In America, you haven’t got a chance in hell of getting your band played on mainstream radio unless you have a major label contract or there have already been industry rumblings of your future potential. It has been a difficult, delicate balance for me as editor of TGTF to figure out how best to focus our attention on established artists versus up-and-comers and hyped bands. Hearing what I did and feeling that disappointment, there is no question in my mind that us covering bands as they come up, as they tickle our ears and pique our interest regardless of how big a team they have backing them (if at all), covering the less pedigreed and less hyped ones is a big part of what we’re meant to do and what we’ll keep doing.

Why is this important and especially in the context of Hard Working Class Heroes? This is clearly not a music festival like SXSW where it’s solely about the big acts, about chasing Kendrick Lamar’s secret show or pencilling in a SPIN party starring Santigold and Bloc Party. And that’s a very good thing! This is the kind of event where Irish musicians and bands who haven’t broken yet get their first shot (or at least one of the earliest opportunities) in the limelight, the hyperbole of hype is kept to a minimum and true music discovery is the key phrase here. For most of these acts, you won’t know a lot about them, so any bias you would have had at another festival isn’t at play. There is, pretty much, an even level playing field for all too, so things are optimistic for each and every artist. We all know what happens at Glasto and Reading/Leeds when the Main Stage gets the lion’s share of punters’ attention, don’t we? This is a unique event to showcase the hard work, the blood, sweat and tears, the sacrifices that musicians in Ireland make and give them the platform to show us why they think they should make it.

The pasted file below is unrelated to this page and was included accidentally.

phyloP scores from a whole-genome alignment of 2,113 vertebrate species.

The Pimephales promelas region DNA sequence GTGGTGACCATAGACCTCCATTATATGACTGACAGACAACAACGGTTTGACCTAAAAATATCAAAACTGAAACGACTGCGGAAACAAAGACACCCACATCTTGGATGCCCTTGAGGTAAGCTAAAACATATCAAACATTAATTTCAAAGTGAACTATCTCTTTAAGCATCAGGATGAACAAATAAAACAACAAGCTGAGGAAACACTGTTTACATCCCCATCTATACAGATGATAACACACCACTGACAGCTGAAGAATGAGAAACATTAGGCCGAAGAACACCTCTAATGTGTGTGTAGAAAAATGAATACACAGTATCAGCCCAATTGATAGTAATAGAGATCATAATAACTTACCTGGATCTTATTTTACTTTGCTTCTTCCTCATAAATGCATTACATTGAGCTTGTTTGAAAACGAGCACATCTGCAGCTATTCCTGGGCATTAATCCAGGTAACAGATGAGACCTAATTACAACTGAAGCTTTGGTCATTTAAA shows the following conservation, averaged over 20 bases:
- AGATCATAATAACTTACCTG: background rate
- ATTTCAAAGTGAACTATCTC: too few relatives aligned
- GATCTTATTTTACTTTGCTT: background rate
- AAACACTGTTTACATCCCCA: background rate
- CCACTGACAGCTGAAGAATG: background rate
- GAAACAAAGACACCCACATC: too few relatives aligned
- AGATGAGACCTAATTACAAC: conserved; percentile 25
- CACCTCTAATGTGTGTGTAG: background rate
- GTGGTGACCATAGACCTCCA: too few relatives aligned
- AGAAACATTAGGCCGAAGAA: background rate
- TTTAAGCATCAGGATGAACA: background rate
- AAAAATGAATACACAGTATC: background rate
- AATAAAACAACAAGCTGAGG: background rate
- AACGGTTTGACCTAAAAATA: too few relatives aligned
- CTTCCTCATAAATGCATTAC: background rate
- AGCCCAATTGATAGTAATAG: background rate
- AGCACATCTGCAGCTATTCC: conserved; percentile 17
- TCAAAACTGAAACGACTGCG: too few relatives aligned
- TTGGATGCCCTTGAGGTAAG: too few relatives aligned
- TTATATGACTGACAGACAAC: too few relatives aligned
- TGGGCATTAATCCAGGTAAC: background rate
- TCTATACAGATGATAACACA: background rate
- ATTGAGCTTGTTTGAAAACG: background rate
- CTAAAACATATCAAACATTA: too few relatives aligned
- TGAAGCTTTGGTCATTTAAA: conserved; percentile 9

River Liffey Friday HWCH
Surprisingly, during the entirety of this year’s HWCH, it never rained. Is that some kind of record?

Having been instrumental in their early support of Hozier, it’s not too hard to believe Hard Working Class Heroes will break other Irish bands before anyone else. I have my own list of acts that I think have much promise beyond Ireland, and you’ll read more about them in the coming days. Some of you may remember that the first Irish band I put my money on and tipped was Two Door Cinema Club back in 2009, and you all know what happened to them, so it’ll be interesting in the next 6 to 12 months to see how good my predictions are.

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There Goes The Fear is where we tell you about the latest music, gigs, and tours we love and think you should too.

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TGTF was edited by Mary Chang, based in Washington, DC.